Project description:Tick-borne pathogens can cause serious problems in grazing cattle. However, little information is available on tick-mediated diseases in cattle grazing on mountains. Thus, this study aimed to understand the potential problems related to tick-borne diseases in grazing cattle through the investigation of prevalent tick-transmitted infections, and their associated hematological changes, in terms of season and grazing type in Korean indigenous cattle (=Hanwoo). Hanwoo cattle from 3 regions of the Republic of Korea (=Korea) were either maintained indoors or placed on grassy mountains from spring to fall of 2014 and 2015. Cattle that grazed in mountainous areas showed a greater prevalence of tick-borne infections with an increased Theileria orientalis infection rate (54.7%) compared to that in non-grazing cattle (16.3%) (P<0.001). Accordingly, the red blood cell (RBC) count and hematocrit (HCT) values of grazing cattle were significantly lower than those of non-grazing cattle throughout the season (P<0.05). Moreover, RBC, hemoglobin (Hb), and HCT of T. orientalis-positive group were significantly lower than those of T. orientalis-negative group (P<0.05). T. orientalis is a widespread tick-borne pathogen in Korea. Grazing of cattle in mountainous areas is closely associated with an increase in T. orientalis infection (RR=3.4, P<0.001), and with consequent decreases in RBC count and HCT. Thus, these findings suggest that the Hanwoo cattle in mountainous areas of Korea are at a high risk of infection by T. orientalis, which can lead to hematological alterations. This study highlights the necessity of preventive strategies that target T. orientalis infection.
Project description:OBJECTIVES:In this study, we demonstrated that TBEV-infected ticks have been distributed in the ROK, combined with our previous results. These results suggest that TBEV may exist in the ROK, and H. longicornis, H. flava, and I. nipponensis may be potential vectors of TBEV. In addition, these results emphasize the need for further epidemiological research of TBEV. METHODS:We examined for the presence of RNA of TBEV by reverse transcriptase-nested polymerase chain reaction (RT-nested PCR) using ixodid ticks captured in 25 localities of 10 provinces. Ticks were collected by the flagging and dragging method or using sentinel BG traps at forests, grass thickets, and grassland. A total of 13,053 ticks belonging to two genera and four species were collected and pooled (1292 pools), according to collection site, species of tick, and developmental stage. RESULTS:Among 1292 pools, the envelope (E) protein gene of TBEV was detected using RT-nested PCR in 10 pools (3 pools of the 1,331 adult ticks and 7 pools of the 11,169 nymph ticks) collected from Gangwon-do province, Jeonrabuk-do province, and Jeju Island. The minimum infection rates for TBEV of Haemaphysalis longicornis, Haemaphysalis flava, and Ixodes nipponensis were 0.06%, 0.17%, and 2.38%, respectively. Phylogenetic analysis based on the partial E protein gene was performed to identify relationships between the TBEV strains. This showed that 10 Korean strains clustered with the Western subtype. CONCLUSION:In this study, we investigated the prevalence of tick-borne encephalitis virus (TBEV) in ixodid ticks from various regions of the Republic of Korea (ROK) during 2011-2012 to identify whether TBEV is circulating and to determine the endemic regions of TBEV.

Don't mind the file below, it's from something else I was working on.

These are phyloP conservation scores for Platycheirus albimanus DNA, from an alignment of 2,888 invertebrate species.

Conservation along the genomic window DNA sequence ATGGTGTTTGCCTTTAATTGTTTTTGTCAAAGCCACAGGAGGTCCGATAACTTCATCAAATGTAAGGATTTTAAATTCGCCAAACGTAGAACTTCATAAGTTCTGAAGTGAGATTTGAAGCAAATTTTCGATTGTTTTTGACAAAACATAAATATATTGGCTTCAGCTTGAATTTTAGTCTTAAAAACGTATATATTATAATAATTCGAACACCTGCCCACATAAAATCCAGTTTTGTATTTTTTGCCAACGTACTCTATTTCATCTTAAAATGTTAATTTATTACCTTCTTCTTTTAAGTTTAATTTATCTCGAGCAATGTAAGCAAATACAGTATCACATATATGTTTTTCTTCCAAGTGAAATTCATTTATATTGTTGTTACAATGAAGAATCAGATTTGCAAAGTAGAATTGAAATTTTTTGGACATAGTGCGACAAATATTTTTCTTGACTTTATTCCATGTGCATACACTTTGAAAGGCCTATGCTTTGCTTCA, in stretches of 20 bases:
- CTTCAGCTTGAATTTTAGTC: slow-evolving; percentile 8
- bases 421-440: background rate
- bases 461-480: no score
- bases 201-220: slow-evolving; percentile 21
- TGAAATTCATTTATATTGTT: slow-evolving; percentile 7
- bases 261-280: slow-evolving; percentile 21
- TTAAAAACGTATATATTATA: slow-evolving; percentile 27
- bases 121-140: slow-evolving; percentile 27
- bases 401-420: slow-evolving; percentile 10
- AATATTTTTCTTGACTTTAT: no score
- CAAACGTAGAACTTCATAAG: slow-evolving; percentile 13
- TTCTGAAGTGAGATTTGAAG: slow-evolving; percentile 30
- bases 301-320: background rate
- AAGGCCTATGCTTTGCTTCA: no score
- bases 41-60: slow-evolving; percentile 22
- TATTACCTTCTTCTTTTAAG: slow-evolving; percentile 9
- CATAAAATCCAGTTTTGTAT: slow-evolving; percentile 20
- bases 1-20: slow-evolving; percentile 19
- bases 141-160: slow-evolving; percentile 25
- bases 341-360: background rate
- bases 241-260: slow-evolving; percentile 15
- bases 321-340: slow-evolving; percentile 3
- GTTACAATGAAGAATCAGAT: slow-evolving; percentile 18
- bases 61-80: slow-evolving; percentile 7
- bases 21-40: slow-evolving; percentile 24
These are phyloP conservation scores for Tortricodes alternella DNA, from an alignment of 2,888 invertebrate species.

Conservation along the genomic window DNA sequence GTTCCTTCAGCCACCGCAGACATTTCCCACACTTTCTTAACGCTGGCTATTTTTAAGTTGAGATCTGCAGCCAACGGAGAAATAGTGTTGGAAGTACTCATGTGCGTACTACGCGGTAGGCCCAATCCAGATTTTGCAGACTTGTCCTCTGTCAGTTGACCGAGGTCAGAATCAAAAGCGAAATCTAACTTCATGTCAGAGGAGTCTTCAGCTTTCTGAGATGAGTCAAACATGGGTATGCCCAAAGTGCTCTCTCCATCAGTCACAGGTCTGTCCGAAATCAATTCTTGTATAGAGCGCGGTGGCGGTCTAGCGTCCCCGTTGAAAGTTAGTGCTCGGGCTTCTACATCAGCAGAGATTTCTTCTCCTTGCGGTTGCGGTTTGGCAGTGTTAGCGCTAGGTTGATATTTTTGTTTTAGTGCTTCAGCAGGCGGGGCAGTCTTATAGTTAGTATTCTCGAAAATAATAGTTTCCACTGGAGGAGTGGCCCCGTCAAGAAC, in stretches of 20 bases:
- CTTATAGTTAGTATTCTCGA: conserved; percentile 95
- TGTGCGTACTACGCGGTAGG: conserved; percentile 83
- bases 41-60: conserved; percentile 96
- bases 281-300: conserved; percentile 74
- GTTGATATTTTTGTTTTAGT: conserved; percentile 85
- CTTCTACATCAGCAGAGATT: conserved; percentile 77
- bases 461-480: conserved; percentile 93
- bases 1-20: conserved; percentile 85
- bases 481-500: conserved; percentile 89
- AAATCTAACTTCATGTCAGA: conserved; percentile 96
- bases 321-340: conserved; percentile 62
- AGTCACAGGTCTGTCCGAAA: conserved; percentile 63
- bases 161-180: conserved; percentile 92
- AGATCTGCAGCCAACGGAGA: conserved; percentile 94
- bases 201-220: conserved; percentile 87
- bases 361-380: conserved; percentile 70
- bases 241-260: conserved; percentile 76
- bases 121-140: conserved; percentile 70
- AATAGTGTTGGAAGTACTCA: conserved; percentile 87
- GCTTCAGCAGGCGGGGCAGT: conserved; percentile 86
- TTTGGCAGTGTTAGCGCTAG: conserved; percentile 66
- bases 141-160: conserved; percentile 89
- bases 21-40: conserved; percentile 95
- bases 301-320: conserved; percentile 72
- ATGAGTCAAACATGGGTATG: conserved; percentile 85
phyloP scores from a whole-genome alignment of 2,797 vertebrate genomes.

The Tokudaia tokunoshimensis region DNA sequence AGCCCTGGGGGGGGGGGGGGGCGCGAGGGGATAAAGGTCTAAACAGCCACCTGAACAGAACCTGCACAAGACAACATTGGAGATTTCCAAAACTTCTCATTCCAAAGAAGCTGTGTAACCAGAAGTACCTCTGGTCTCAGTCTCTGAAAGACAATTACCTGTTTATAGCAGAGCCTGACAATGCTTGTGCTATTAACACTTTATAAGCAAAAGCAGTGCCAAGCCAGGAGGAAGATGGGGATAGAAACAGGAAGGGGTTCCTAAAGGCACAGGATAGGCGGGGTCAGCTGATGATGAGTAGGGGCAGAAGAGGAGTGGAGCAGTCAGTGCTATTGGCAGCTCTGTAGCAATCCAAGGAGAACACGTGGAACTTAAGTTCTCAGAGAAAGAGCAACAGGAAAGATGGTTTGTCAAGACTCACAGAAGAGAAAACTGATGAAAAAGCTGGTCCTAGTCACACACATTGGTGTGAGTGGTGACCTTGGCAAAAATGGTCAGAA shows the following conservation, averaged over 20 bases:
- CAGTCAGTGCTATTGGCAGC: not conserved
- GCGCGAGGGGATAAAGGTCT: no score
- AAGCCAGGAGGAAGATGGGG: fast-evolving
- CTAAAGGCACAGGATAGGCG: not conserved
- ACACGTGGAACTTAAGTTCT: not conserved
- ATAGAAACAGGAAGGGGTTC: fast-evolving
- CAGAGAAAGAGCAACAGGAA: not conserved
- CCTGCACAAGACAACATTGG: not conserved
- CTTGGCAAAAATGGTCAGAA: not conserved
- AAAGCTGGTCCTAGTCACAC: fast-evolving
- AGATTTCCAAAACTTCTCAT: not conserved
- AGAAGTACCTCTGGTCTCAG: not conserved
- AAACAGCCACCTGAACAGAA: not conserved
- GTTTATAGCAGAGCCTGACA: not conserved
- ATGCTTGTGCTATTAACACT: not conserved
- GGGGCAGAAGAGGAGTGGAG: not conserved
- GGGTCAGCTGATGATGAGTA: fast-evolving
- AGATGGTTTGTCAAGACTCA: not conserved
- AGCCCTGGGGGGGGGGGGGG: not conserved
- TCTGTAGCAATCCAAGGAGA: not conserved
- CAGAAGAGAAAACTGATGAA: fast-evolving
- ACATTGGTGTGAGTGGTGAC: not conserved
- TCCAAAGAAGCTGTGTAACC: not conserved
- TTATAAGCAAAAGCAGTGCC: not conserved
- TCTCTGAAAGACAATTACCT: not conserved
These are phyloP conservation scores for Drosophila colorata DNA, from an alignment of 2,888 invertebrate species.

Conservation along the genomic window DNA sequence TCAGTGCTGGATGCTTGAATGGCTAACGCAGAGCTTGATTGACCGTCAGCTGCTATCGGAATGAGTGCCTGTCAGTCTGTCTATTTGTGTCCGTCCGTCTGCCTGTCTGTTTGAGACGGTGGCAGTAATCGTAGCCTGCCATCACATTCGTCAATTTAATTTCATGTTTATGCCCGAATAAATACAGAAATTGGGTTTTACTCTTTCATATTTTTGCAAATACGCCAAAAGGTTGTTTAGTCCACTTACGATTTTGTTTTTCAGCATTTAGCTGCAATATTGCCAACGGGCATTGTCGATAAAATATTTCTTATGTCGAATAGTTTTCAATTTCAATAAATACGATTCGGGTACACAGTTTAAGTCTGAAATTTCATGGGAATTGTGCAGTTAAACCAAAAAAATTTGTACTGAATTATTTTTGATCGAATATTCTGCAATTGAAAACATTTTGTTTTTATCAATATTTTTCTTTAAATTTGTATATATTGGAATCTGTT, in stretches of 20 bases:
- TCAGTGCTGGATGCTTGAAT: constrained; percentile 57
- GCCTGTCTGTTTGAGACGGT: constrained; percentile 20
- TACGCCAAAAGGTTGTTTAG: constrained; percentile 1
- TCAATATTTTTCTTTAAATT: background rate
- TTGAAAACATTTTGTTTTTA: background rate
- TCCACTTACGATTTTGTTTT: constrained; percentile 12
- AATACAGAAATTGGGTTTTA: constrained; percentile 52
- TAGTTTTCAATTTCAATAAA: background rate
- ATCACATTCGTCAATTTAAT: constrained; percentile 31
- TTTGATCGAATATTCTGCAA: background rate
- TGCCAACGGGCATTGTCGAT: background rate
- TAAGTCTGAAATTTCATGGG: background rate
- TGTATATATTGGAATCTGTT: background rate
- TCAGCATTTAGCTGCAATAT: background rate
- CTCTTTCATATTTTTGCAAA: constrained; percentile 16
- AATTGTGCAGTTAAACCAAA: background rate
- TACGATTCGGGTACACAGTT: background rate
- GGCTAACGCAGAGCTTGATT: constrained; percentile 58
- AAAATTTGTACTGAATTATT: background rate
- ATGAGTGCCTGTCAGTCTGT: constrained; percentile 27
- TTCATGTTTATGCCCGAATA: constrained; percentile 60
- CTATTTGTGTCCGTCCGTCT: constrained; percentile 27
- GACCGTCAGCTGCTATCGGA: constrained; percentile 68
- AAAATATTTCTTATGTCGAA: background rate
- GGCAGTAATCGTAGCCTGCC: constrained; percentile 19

Project description:BACKGROUND: Rhipicephalus (Boophilus) microplus is an economically important tick of cattle involved in the transmission of Babesia bovis, the etiological agent of bovine babesiosis. Commercial anti-tick vaccines based on the R. microplus Bm86 glycoprotein have shown some effect in controlling tick infestation; however their efficacy as a stand-alone solution for tick control has been questioned. Understanding the role of the Bm86 gene product in tick biology is critical to identifying additional methods to utilize Bm86 to reduce R. microplus infestation and babesia transmission. Additionally, the role played by Bm86 in R. microplus fitness during B. bovis infection is unknown. RESULTS: Here we describe in two independent experiments that RNA interference-mediated silencing of Bm86 decreased the fitness of R. microplus females fed on cattle during acute B. bovis infection. Notably, Bm86 silencing decreased the number and survival of engorged females, and decreased the weight of egg masses. However, gene silencing had no significant effect on the efficiency of transovarial transmission of B. bovis from surviving female ticks to their larval offspring. The results also show that Bm86 is expressed, in addition to gut cells, in larvae, nymphs, adult males and ovaries of partially engorged adult R. microplus females, and its expression was significantly down-regulated in ovaries of ticks fed on B. bovis-infected cattle. CONCLUSION: The R. microplus Bm86 gene plays a critical role during tick feeding and after repletion during blood digestion in ticks fed on cattle during acute B. bovis infection. Therefore, the data indirectly support the rationale for using Bm86-based vaccines, perhaps in combination with acaricides, to control tick infestation particularly in B. bovis endemic areas.